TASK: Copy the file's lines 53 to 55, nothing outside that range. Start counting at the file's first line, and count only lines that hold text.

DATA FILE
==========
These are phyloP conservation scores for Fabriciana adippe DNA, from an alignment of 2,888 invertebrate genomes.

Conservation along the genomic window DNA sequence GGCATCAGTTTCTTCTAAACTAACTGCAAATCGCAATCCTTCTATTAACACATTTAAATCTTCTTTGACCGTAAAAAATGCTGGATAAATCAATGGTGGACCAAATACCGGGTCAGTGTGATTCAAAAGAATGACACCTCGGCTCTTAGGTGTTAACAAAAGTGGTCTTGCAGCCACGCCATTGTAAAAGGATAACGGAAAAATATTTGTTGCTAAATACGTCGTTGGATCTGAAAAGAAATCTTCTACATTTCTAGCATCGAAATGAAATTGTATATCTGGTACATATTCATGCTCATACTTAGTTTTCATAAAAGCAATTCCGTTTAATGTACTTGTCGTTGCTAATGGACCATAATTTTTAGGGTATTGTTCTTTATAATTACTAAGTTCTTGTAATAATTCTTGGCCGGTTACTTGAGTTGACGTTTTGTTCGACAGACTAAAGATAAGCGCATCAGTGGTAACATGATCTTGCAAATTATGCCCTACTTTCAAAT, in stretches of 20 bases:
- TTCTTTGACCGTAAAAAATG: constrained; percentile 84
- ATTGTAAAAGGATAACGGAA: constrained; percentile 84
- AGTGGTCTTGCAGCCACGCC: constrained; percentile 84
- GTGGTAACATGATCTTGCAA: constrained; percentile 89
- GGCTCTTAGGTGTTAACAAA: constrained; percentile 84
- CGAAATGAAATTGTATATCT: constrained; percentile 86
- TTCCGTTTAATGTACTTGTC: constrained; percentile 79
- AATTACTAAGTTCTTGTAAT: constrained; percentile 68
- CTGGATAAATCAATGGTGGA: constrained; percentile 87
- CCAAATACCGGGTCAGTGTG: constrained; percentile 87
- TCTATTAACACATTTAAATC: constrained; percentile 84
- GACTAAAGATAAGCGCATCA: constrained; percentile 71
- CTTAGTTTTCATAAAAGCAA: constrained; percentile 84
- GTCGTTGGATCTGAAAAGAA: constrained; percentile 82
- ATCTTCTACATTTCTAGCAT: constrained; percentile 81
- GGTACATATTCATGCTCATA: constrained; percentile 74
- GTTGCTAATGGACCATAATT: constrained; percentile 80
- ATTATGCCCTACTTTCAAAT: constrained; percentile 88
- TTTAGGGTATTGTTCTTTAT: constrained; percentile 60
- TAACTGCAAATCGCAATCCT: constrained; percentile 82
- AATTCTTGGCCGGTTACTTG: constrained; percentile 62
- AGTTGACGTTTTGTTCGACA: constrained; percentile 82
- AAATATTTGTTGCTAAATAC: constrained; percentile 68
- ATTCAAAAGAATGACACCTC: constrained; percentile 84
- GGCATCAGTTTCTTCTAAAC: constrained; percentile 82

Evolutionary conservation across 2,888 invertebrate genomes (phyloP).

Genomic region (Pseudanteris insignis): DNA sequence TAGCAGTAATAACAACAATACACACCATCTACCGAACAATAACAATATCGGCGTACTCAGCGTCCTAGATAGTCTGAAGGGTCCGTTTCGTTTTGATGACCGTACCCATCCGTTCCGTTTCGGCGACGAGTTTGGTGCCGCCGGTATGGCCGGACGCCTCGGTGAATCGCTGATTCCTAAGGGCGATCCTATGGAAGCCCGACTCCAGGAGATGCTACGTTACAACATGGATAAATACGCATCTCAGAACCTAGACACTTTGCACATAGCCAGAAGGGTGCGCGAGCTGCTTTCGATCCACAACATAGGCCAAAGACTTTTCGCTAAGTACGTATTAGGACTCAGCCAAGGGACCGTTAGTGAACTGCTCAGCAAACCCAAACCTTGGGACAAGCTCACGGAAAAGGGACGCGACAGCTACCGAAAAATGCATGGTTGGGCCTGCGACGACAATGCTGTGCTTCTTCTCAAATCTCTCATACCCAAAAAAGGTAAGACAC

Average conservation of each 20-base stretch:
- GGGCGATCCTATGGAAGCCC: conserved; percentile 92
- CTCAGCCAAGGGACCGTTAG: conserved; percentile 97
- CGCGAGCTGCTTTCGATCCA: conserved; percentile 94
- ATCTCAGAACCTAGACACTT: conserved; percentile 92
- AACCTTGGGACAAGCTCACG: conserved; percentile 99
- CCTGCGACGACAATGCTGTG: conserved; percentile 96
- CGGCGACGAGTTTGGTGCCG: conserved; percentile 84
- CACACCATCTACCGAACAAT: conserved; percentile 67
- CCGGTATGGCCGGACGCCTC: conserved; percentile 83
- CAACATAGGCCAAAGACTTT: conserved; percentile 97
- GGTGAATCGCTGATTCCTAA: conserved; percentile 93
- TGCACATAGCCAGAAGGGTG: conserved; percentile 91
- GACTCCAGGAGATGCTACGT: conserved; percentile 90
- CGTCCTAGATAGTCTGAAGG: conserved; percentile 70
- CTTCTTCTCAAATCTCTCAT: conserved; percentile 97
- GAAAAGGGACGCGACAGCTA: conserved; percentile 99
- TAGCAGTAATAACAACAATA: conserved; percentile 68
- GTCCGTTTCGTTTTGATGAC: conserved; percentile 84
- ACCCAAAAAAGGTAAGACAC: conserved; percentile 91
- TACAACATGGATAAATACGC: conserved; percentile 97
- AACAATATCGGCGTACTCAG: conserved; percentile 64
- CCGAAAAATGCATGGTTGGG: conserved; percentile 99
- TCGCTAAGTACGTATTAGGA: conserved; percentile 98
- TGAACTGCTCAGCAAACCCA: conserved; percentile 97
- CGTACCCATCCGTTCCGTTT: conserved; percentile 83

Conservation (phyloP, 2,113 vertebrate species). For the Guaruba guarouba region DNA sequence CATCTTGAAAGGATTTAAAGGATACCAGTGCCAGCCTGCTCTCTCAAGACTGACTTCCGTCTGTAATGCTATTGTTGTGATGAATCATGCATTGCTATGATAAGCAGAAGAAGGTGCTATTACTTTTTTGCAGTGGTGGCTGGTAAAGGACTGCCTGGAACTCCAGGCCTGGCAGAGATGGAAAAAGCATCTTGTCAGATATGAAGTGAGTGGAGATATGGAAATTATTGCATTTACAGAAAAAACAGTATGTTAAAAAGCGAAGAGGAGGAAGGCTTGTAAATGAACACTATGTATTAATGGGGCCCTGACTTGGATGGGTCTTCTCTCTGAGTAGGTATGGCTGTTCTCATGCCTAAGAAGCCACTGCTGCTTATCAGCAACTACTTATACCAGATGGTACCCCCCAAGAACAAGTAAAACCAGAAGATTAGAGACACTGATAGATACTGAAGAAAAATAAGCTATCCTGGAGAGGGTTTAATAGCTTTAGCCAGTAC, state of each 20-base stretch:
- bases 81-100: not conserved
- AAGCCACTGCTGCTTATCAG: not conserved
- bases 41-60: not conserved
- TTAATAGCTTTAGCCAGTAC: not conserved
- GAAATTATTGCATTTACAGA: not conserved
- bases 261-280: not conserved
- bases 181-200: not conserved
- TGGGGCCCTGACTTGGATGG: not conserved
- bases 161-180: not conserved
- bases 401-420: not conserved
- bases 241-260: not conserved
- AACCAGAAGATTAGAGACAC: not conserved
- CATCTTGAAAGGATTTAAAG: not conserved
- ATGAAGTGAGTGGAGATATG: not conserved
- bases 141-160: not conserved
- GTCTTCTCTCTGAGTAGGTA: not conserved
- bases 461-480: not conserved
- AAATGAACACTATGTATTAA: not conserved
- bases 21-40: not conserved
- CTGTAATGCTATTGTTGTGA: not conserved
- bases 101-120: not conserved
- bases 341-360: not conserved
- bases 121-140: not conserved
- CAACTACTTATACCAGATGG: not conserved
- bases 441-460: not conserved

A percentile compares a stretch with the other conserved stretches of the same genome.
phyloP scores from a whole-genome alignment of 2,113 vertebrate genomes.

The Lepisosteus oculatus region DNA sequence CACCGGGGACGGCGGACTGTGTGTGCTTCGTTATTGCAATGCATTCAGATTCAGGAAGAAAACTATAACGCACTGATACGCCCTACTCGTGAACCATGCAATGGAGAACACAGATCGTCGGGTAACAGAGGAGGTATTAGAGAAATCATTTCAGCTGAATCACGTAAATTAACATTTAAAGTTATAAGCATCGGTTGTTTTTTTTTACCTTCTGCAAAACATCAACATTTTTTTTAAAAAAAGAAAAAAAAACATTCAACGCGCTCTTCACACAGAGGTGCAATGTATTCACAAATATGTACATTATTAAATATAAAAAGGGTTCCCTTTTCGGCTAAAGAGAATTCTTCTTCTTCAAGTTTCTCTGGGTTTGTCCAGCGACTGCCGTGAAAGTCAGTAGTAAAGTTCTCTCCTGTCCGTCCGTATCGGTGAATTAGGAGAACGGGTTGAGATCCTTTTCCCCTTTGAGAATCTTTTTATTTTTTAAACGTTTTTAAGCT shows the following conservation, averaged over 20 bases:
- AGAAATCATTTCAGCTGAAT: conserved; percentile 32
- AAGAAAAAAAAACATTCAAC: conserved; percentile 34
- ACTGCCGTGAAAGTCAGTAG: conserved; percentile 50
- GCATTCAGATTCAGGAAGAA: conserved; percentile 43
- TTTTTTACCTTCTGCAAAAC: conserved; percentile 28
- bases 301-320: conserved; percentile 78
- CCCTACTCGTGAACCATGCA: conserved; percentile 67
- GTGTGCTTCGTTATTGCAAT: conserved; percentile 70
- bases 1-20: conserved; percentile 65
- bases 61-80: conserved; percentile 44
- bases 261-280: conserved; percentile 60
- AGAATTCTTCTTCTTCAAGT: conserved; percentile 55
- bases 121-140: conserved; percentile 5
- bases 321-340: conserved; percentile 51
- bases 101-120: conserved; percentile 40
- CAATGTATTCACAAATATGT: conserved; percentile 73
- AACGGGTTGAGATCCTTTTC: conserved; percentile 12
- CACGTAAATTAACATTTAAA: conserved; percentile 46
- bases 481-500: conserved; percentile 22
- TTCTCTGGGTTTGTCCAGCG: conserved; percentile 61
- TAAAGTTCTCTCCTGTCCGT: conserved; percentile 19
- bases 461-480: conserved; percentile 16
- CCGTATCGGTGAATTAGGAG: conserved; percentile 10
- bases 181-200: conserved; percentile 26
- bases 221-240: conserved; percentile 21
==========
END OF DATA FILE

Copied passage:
- TCGCTAAGTACGTATTAGGA: conserved; percentile 98
- TGAACTGCTCAGCAAACCCA: conserved; percentile 97
- CGTACCCATCCGTTCCGTTT: conserved; percentile 83